World No. 1 Novak Djokovic suffered one of their most demanding losses of his professional tennis career on Saturday. Italy’s Lorenzo Sonego, that did not even qualify for the Erste Bank Open but got in as a lucky loser, stunned Novak Djokovic 6-2, 6-1 to advance to the last four at Vienna.
Though the win was easily the very best of Sonego’s career, the Serb was on the incorrect side of one of the oddest routes of his livelihood. By the previous match, with Sonego serving for the match at 5-1, Djokovic didn’t even seem bothered about the outcome.
“Yes, clinching the [year-end] number one had an effect on me today, I’ve done what I came here for, securing the number one. And I move completely fine with today’s result,” Djokovic remarked.”
There were various junctures of the match where World No. 1 seemed flat and uninspired in his play. Novak Djokovic subsequently caused controversy in his media conference, where he succeeded that lack of inspiration might have been one of the reasons for his defeat.
Anybody who has closely followed the career of Novak Djokovic would understand this is not the first time the Serb continues to be at the receiving end of a peculiar blowout reduction, where he has almost seemed to be tanking. That’s something that the likes of Roger Federer and Rafael Nadal have by and large avoided in their careers, which makes the comparison even starker. On that note, here’s a throwback to some of the worst declines which Novak Djokovic has endured in his profession.
The 6-2, 6-1 loss to Sonego is that the second-worst of Novak Djokovic’s career; the Safin loss beats it as long as it had been a best-of-five contest. However given his place on the tour right now – Djokovic is World No. 1 in a long-drawn way, and shutting in on the all-time Slam record – the Vienna defeat is perhaps worse than anything he has ever faced in his entire career.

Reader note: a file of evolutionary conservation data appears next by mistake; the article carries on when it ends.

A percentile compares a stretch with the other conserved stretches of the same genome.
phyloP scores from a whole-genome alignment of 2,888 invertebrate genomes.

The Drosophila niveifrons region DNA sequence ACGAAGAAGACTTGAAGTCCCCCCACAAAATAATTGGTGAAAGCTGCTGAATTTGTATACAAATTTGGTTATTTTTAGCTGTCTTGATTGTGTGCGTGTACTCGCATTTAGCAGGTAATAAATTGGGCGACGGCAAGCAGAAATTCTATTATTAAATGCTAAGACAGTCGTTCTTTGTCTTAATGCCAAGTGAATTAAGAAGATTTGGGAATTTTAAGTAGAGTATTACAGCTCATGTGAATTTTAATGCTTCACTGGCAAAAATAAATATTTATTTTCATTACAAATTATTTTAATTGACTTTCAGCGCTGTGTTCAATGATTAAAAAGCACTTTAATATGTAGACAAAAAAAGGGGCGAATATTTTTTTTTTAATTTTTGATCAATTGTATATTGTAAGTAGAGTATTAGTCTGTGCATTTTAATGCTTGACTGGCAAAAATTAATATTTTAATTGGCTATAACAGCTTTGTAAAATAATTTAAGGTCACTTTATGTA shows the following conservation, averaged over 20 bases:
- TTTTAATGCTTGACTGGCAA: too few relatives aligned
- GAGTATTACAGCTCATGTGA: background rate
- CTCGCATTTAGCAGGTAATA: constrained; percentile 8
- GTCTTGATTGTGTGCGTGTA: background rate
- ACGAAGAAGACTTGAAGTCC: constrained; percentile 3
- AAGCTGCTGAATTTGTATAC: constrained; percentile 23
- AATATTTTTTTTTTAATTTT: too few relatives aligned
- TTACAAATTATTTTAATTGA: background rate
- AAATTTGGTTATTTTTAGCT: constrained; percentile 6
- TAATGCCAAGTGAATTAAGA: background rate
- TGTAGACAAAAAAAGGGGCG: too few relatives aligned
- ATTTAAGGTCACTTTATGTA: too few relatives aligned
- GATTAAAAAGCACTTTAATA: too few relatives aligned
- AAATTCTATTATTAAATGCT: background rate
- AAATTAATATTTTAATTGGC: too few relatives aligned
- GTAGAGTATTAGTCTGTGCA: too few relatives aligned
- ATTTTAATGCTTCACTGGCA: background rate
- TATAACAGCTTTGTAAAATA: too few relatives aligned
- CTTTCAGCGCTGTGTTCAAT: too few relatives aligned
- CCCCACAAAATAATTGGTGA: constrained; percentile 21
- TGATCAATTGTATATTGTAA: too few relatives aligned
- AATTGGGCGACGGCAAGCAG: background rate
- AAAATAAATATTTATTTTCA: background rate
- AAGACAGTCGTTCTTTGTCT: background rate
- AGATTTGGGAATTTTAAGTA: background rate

But losing so badly on an indoor hardcourt (arguably Djokovic’s best Ground) to a journeyman player whose best surface is slow clay, and who has never done anything of note at an enormous event on the road, is beyond shocking.
Novak Djokovic said in his press conference he isn’t too worried by the result, and that he will now start preparing in full swing for the ATP Finals in London. It’s a mark of how great a champion he’s that he can say something like that after one he is at the lowest phase of his career.
- 1.Marat Safin defeated Novak Djokovic 6-0, 6-2, 6-1 at Australian Open 2005
- 2.Lleyton Hewitt defeated Novak Djokovic 6-3, 6-1, 6-2 at Us Open 2006
- 3.Wilfried Tsonga defeated Novak Djokovic 6-2, 6-2 at Rogers cup 2014
- 4. Fernando Verdasco defeated Novak Djokovic 6-2, 6-2 at Monte Carlo Masters 2010
- 5.Rafael Nadal defeated Novak Djokovic 6-3, 6-1 at Monte Carlo Masters 2012
- 6.Rafael Nadal defeated Novak Djokovic 6-0, 6-2, 7-5 at Roland Garros 2020
- 7.Dominic Thiem defeated Novak Djokovic 7-6, 6-3, 6-0 at Roland Garros at 2017
1.Marat Safin defeated Novak Djokovic 6-0, 6-2, 6-1 at Australian Open 2005
After turning pro in 2003, Novak Djokovic played Challenger and Futures events to the next year since he tried to gain some experience on the tour. His first ATP tournament arrived at Umag in 2004, where he dropped to Filippo Volandri in the opening round.